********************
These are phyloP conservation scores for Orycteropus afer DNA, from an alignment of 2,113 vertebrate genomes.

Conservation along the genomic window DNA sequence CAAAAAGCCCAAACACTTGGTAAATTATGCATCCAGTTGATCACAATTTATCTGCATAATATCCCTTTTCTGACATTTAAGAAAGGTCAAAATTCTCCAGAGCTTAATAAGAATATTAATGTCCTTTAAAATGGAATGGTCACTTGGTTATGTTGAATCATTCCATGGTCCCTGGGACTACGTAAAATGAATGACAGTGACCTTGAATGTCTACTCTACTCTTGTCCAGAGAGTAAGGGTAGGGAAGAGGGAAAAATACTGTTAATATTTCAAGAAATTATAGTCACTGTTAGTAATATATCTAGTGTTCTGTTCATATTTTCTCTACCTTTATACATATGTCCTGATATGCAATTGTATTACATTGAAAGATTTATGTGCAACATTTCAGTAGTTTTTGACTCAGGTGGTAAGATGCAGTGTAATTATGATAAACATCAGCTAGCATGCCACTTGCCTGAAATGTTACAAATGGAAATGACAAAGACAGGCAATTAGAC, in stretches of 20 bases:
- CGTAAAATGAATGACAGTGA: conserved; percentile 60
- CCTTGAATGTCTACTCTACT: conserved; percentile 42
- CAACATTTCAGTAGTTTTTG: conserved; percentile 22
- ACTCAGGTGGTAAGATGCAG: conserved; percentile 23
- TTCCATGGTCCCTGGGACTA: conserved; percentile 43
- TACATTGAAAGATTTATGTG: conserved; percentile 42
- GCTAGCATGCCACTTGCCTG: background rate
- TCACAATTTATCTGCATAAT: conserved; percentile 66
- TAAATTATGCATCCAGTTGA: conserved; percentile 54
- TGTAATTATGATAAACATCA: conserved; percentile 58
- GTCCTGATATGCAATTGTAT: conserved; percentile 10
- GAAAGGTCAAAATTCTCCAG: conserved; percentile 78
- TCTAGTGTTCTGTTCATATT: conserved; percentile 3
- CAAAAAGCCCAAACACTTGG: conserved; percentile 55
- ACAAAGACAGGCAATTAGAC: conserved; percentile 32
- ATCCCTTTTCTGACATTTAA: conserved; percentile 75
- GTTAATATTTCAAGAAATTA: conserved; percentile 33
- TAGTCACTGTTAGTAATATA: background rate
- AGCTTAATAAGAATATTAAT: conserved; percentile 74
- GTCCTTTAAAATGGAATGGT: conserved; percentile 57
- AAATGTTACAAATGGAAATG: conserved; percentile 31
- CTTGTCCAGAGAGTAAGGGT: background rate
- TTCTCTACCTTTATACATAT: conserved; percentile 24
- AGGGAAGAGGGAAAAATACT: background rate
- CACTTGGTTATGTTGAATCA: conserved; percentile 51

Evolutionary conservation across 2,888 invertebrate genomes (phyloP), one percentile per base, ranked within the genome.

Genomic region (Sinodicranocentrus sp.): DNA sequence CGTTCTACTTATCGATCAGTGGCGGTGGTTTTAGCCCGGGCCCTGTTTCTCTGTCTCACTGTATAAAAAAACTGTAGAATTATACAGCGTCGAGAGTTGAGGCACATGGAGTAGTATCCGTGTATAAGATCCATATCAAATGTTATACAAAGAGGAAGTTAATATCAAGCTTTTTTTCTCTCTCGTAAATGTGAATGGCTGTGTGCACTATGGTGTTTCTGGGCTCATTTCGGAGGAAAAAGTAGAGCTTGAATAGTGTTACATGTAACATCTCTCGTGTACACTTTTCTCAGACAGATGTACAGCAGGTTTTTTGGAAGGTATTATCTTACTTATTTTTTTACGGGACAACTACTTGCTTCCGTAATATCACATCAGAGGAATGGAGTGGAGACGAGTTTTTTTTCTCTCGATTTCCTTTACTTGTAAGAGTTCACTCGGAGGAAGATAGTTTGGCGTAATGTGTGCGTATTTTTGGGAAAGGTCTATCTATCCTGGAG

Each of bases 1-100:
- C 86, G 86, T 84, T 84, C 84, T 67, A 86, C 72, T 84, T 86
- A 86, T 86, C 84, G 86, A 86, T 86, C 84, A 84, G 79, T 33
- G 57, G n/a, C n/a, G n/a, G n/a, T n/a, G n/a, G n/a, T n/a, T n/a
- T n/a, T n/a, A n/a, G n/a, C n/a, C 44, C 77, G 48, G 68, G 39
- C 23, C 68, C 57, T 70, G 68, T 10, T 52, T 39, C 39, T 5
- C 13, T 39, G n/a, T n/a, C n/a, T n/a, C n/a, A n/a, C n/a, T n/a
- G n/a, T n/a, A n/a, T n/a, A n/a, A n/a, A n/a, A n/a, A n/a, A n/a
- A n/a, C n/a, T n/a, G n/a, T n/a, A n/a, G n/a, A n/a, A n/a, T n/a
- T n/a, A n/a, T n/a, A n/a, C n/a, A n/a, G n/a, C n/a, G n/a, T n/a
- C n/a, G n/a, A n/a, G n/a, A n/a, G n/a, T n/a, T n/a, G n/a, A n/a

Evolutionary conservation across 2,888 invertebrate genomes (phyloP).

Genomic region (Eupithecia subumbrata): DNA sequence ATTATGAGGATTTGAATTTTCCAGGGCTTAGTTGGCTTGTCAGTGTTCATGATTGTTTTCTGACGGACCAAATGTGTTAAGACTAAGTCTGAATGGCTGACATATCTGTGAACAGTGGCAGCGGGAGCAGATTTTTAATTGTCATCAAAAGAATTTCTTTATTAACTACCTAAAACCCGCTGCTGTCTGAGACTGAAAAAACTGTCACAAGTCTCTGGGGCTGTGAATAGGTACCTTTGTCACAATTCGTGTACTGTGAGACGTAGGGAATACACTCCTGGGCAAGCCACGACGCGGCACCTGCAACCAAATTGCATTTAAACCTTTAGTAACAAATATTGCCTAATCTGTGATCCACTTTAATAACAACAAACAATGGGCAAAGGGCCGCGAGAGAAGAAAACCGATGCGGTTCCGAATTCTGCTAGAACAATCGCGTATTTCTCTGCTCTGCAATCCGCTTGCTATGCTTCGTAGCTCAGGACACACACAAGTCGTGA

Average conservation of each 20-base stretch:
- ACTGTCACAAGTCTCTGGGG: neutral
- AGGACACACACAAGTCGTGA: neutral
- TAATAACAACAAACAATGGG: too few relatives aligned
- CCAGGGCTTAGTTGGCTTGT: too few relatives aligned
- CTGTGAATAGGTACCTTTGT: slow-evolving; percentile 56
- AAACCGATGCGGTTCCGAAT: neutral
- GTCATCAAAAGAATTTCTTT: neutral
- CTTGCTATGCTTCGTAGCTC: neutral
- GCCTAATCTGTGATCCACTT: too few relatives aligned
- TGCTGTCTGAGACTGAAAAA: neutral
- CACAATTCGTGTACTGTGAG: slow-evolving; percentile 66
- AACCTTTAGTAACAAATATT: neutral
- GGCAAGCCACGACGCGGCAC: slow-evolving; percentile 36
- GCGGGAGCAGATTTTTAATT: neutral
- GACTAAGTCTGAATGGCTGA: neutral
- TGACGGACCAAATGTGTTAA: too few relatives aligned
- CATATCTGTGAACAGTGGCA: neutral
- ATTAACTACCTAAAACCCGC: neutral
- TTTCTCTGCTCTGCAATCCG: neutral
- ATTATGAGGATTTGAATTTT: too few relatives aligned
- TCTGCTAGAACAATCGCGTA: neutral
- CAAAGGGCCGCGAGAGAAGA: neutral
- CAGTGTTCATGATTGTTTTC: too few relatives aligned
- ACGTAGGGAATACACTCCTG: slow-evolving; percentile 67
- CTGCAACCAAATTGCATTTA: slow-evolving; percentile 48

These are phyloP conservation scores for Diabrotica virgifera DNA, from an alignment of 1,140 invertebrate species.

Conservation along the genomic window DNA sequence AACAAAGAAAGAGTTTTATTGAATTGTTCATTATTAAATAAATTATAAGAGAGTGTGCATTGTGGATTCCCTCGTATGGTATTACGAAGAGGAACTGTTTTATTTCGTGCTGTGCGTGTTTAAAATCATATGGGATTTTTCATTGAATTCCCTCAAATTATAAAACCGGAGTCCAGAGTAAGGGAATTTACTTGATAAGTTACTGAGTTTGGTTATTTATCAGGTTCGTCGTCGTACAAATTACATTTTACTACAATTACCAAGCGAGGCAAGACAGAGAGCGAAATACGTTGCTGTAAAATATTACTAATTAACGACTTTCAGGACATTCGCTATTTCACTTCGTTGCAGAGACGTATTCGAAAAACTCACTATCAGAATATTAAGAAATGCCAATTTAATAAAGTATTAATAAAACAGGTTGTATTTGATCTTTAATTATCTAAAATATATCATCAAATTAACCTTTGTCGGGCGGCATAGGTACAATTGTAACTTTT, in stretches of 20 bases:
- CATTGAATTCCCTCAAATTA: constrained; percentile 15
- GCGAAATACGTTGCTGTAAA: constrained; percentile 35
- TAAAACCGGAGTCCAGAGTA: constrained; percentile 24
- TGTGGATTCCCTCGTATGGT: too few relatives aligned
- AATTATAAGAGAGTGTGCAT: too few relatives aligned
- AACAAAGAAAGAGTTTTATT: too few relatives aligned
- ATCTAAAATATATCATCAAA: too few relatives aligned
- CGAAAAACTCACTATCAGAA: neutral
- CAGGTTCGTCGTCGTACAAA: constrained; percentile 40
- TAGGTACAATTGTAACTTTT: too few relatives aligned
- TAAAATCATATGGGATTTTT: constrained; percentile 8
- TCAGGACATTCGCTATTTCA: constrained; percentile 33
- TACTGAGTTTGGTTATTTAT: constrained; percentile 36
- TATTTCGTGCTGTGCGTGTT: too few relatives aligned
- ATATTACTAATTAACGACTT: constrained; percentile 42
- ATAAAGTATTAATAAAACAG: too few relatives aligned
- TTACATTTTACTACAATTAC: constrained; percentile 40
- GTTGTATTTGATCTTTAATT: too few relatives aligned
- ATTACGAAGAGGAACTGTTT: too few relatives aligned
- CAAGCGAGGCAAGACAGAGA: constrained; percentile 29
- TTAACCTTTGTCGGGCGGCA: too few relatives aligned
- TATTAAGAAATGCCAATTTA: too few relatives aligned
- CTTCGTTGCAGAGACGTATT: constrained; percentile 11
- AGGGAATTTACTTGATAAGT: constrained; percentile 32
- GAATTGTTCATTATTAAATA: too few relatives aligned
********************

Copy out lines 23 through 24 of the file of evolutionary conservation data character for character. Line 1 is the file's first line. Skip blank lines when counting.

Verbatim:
- AAATGTTACAAATGGAAATG: conserved; percentile 31
- CTTGTCCAGAGAGTAAGGGT: background rate